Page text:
This was related somehow with the release we did, the service basically worked as an importer for the XML files from the watches and supported hardware into our system. So when you have a sports session, you could find it under your Runtastic account, if you connected them, of course.

I consider myself a Rubyist; I use ruby as my main language because I love it, I read about “_why the lucky stiff” and knew lots of what was in the community even before becoming part of it. I know that ruby has no real threads because of the GIL thingy. Before even starting using the language, I never had to worry about the threading issue before and was happy using MRI anyway, but now this haunted me.


From the figure above, you get a general overview of how jRuby has a real threading model. So if you use jRuby, you need to make sure your code is thread-safe, otherwise you will have a pleasant time debugging weird errors.

jRuby by default ensures the standard libraries are thread-safe for you. After a bit of investigation, I found we silence_stream used from active_support, which is not thread-safe. I removed it. We also tried to revise most of the code to make sure we are not abusing memoization or += incrementers as most of these are not thread safe. The real issue is we don’t use threaded code, so this bug comes from a hidden place. Also reproducing a bug like this locally is really hard; as you know, thread-safe bugs are pain in the ass.

We went deeper to know where the places are which we could put shared data between threads and tried to do some tests for the new gem we built. Since it’s a wrapper around a Java SDK, which acts as a black box to us, we wanted to make sure the issue doesn’t come from there first.


One of our architects suggested using CountDownLatch for testing the gem thread-safeness.

The idea was simple: I start reading files inside a thread and before processing the files, I latch the thread. I do the same in a second thread. Then I countdown and let the threads race to process the files.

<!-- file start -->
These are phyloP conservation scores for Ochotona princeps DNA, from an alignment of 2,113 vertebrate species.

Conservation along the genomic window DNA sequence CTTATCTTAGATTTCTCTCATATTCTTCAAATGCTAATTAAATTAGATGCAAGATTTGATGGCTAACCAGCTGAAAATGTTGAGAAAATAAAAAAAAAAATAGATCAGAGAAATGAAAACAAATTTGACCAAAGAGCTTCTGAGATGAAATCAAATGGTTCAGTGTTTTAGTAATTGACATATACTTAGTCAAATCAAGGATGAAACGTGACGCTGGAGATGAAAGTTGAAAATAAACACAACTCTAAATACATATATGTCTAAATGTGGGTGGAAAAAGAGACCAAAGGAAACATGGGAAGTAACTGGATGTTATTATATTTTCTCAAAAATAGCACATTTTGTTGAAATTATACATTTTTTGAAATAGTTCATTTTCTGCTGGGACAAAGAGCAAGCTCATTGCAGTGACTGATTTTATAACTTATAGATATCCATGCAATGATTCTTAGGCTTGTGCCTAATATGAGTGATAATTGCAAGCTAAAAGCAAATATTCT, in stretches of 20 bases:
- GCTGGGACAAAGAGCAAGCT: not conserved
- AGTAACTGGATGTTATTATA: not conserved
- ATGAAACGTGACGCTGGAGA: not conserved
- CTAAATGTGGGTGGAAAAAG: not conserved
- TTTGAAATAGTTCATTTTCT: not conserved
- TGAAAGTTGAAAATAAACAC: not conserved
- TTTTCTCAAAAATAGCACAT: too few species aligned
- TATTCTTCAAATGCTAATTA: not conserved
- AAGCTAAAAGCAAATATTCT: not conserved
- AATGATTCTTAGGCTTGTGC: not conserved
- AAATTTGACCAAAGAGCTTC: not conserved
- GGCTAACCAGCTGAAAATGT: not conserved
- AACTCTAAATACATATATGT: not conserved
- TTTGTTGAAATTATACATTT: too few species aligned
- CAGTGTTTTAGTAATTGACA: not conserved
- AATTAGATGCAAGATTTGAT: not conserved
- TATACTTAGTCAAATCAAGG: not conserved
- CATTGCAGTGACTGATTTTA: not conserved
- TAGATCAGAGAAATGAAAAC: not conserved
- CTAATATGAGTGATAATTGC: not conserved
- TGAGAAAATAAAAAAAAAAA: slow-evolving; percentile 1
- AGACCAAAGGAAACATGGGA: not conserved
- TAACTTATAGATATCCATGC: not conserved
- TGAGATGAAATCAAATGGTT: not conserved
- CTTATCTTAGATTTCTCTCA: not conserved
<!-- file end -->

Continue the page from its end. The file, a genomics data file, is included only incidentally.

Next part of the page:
require "concurrent"
  it "is a thread-safe" do
    latch = Concurrent::CountDownLatch.new(1)
    sample_1_records = nil
    sample_2_records = nil
    t1 = Thread.new do
      file = nil
      File.open("./spec/xml_samples/sample1.xml") do |f|
        file = XmlDecoder::Reader.new(f.to_inputstream).read
      sample_1_records = file.sessions.last.records
    t2 = Thread.new do
      file = nil
      File.open("./spec/xml_samples/sample2.xml") do |f|
        file = XmlDecoder::Reader.new(f.to_inputstream).read
      sample_2_records = file.sessions.last.records
    expect(sample_1_records.size).to eq(2518)
    expect(sample_1_records.last.altitude).to eq(2242.800048828125)
    expect(sample_2_records.size).to eq(406)
    expect(sample_2_records.last.cadence).to eq(76)

I got unstable results, which means the gem has a thread-safe bug. Looking quickly into the code we found that we used instance variables inside modules, which means they are module variables and shared between threads.

module XmlDecoder
  def self.read(inputstream)
    # Not so good.
    @activity = Activity.new
module XmlDecoder
  def self.read(inputstream)
    activity = Activity.new

That went off our radars, so we quickly bumped the gem and deployed it. And we are back to being happy again**.**


No matter what, production has its own rules. We always act like we don’t patch directly on production, always hot fixing code instead. We talk about best practices, reproduce it locally first. We shun those who say they don’t actually follow the rules, while in critical situations, you really need to act quickly and sometimes stop the bleeding first before it can heal.

One day, we merged a Pull Request and deployed it to production, but all of our servers couldn’t get up. Workers were down, servers were down. It was weird that the PR and tests passed the CI and most of the environments, but failed on production, which should be no surprise within the wild and harsh land of production.

Getting into the server and trying to read the logs, the error was mentioning a model we’d never had a problem with before. I commented out a suspicious line within that file, restarted the server, and the process came up; The line was basically just re-defining an already defined dry-struct object. With dry-struct, if you initialize struct attributes, you can’t define it or alter it anymore. It’s immutable and this is why we use it.

Removing that line fixed the issue. For some reason, the error was tolerant in CI and testing environments and just showed the error in console, which for some reason got swallowed. Tests were passing, which just caused a fatal error in production.

Working with assumptions on production is a bad way to mitigate an issue, but in the wonderland of production you might compromise a little bit to get stuff working until the main fix lands. You need to stop the bleed before healing in a clean way.

You also need some luck; trust me.